The All Parties Conference (APC) to reach consensus on a viable national security strategy was supposed to be held on July 12, but was postponed by the Pakistan Muslim League-Nawaz (PML-N) government. There may be good reasons behind the delaying of the APC, such as the realization that the much-touted negotiations with the Tehreek-e-Taliban Pakistan (TTP) may not be the best way, by themselves, to tackle national security issues. The Prime Minister (PM) has consulted the ISI and has also been briefed by the interior ministry on the menace of terrorism, which may have caused a shift in the PML-N leadership’s attitude. The PM has recently become less vocal about negotiating with the TTP, unlike previously when he was enthusiastically promoting the rhetoric that negotiations were the only way out of this conundrum. Imran Khan’s recent statement in which he asks the PM and the Chief of Army Staff to have a closed-door meeting with him further jeopardizes the prospects of an APC taking place soon. He claims that an APC on national security may be ‘inappropriate’ at this time because disclosing all facts regarding national security publicly will not be prudent. He further says that a closed-door meeting to ascertain all the facts should be held first before making an attempt to formulate a holistic anti-terrorism policy. The Pakistan Tehreek-e-Insaaf (PTI) leader has previously also expressed his party’s lack of faith in an APC as similar meetings held in the past did not prove to be successful. Imran Khan shed some light on why previous APCs did not produce results and said that the PPP government continuously lied to parliament and the people about its covert agreements with the US regarding the war on terror and issues such as drone strikes. Imran Khan’s proposal is puzzling to say the least. He may be right in saying that certain sensitive information concerning national security should not be disclosed publicly, but if he wishes to have a meeting behind closed doors with the PM and COAS, why shouldn’t the rest of the political leadership be taken on board and apprised of the situation in similar fashion? One individual should not be given such a privileged status that his request to be privately briefed by the civil and military heads of the country is obliged. Moreover, Imran Khan’s incessant claims that the root cause of terrorism in Pakistan is our involvement in the war on terror are flawed, as the Pakistani Taliban came into existence years after Pervez Musharraf allied Pakistan with the US. The TTP, in fact, was the result of the Lal Masjid operation carried out by the military regime in 2007. The TTP’s goals are to topple the state system and impose their version of Shariah on the people. As has become manifest over the years, the TTP and its affiliated organizations have no qualms about ruthlessly killing soft targets such as civilians just to bring the government to its knees and force it to comply with their unreasonable demands. Negotiations can only take place where there is room for compromise. Considering that the TTP does not even believe in the political process and considers many political leaders of Pakistan to be infidels worthy of being killed, how can anyone expect to hold meaningful negotiations with such irrational people? Imran Khan is right in saying that the civilian-military leadership should be on the same page and that the people deserve to know the truth about any secret deals with the US. However, he should understand that the leadership of every major political party has an equal right to be consulted regarding terrorism. Also, Imran Khan should realize that the right way to deal with the Pakistani Taliban is to adopt a firm approach, although the door for negotiations should never be closed for any faction of TTP that believes in dialogue. The federal government, provincial governments and the security apparatus should all build consensus on adopting a zero-toleration policy against these miscreants who have caused immense damage to Pakistan.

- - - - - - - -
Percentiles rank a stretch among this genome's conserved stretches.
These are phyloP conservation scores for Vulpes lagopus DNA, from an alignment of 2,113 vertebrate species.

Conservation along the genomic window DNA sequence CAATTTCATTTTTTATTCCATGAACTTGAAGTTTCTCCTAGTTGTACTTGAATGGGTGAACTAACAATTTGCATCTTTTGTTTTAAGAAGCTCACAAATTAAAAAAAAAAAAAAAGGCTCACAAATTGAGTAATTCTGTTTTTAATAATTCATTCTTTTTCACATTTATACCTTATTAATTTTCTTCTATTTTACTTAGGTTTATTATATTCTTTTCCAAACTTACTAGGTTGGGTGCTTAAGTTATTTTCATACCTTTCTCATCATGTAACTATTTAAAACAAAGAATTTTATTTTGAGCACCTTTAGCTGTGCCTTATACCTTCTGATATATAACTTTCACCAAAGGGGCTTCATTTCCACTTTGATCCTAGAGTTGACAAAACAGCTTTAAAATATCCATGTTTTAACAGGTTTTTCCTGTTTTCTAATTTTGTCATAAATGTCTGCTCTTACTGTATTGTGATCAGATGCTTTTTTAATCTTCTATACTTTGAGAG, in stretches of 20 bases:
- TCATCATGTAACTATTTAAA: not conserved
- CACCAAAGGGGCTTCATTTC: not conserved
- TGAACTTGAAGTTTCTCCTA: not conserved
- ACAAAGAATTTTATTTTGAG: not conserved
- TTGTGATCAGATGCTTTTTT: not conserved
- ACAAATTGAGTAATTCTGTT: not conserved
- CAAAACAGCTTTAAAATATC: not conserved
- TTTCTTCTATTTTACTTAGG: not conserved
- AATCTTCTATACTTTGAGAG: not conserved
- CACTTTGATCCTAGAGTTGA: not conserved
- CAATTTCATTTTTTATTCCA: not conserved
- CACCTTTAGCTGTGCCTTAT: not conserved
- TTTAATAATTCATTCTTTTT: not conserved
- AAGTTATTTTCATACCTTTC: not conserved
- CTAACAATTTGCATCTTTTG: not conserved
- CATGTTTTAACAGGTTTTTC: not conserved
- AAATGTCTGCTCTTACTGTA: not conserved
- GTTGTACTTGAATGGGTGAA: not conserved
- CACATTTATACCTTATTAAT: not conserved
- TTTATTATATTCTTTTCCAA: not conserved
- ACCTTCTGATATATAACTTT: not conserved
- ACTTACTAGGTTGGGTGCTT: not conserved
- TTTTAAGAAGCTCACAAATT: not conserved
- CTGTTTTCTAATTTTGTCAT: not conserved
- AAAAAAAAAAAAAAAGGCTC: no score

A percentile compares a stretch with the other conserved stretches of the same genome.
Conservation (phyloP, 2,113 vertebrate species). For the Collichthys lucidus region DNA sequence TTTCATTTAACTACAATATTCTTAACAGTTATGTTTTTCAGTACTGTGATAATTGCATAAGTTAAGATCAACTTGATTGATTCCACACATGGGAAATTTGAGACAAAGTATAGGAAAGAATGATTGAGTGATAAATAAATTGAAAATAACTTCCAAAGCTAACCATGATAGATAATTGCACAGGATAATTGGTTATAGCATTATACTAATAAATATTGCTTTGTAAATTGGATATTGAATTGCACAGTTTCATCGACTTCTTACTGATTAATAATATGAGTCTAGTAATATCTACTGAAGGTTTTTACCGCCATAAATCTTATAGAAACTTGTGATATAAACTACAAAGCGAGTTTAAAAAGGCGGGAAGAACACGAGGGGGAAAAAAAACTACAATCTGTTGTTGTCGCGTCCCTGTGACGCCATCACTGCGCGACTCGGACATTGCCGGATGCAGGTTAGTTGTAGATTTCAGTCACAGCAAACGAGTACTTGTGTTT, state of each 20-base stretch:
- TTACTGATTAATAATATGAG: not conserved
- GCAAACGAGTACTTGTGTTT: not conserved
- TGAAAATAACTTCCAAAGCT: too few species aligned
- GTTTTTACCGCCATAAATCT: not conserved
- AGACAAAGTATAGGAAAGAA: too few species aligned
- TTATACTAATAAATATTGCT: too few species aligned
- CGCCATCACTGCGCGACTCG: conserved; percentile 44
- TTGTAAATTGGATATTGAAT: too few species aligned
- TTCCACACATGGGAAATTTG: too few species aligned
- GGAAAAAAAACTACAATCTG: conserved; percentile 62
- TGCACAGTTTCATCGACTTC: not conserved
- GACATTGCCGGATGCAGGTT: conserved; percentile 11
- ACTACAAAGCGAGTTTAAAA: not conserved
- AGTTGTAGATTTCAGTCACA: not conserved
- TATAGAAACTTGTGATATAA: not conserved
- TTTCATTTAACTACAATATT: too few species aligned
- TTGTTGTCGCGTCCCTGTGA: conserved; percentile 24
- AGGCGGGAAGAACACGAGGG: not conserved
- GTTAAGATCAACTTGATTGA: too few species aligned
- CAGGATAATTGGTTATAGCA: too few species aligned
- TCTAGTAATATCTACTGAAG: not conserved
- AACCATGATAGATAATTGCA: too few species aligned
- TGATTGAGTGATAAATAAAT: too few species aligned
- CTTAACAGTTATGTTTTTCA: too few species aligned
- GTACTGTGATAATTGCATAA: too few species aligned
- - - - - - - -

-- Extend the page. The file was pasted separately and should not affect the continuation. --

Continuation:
Pakistan: All-out war against extremism